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Wearing our private-investigator hats, we looked up every single IP address associated with each anonymous ballot and uncovered -- and expunged -- more than 530 votes from vendors attempting to sway the results in their favor. The most egregious offender was Oracle, whose employees voted more than 250 times from mail servers around the world. Also, AMD employees chimed in almost 100 times. These vendors' employees were not singled out -- we deleted ballots that came in from any vendor's mail servers as well as those from PR firms that represent vendors. As much as we appreciate loyalty from employees and their enthusiasm for their companies' products, we want the Readers' Choice Awards to reflect the real-world experiences end-users and chief technologists have had with the enterprise products released in the past year.
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Wearing our private-investigator hats, we looked up every single IP address associated with each anonymous ballot and uncovered -- and expunged -- more than 530 votes from vendors attempting to sway the results in their favor. The most egregious offender was Oracle, whose employees voted more than 250 times from mail servers around the world. Also, AMD employees chimed in almost 100 times. These vendors' employees were not singled out -- we deleted ballots that came in from any vendor's mail servers as well as those from PR firms that represent vendors. As much as we appreciate loyalty from employees and their enthusiasm for their companies' products, we want the Readers' Choice Awards to reflect the real-world experiences end-users and chief technologists have had with the enterprise products released in the past year.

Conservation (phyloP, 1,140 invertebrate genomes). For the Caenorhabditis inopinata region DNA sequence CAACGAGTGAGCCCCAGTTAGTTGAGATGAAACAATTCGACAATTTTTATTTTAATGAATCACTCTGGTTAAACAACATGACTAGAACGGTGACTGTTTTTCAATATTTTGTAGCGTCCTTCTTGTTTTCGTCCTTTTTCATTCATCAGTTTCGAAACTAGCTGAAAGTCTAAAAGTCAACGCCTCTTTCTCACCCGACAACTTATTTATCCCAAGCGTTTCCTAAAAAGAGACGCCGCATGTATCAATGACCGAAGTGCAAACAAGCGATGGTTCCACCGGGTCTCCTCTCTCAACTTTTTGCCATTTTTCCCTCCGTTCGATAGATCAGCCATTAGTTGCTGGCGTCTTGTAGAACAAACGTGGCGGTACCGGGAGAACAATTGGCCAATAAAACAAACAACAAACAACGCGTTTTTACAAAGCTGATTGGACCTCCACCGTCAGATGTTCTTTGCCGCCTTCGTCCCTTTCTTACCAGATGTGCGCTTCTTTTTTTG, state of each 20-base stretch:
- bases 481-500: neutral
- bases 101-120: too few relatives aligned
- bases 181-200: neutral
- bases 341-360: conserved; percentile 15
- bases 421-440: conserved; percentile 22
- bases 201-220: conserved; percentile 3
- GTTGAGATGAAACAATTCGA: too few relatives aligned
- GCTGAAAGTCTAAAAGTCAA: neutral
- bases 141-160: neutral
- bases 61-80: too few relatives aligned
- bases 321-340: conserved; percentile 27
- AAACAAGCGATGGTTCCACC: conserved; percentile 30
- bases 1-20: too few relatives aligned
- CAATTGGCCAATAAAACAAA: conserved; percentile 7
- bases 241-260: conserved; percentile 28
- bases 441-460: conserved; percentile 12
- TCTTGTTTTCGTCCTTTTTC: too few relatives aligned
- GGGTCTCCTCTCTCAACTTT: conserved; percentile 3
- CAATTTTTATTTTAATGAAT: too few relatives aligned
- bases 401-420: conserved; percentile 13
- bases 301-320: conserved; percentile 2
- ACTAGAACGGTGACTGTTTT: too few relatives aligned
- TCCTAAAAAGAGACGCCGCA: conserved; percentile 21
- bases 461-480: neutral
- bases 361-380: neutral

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To compile this year's ballot, we took another look at all of the new products we've covered since last year's Readers' Choice Awards and, based on the InfoWorld Test Center analysts' recommendations, chose as candidates the products that achieved the highest scores in our reviews and impressed us as being the strongest and most innovative. If a worthy enterprise product seems missing from this ballot, it is likely because the application or hardware wasn't launched -- either as a full or point release -- since May 2002. Readers cast 1,010 votes total, but weren't required to weigh in on each category.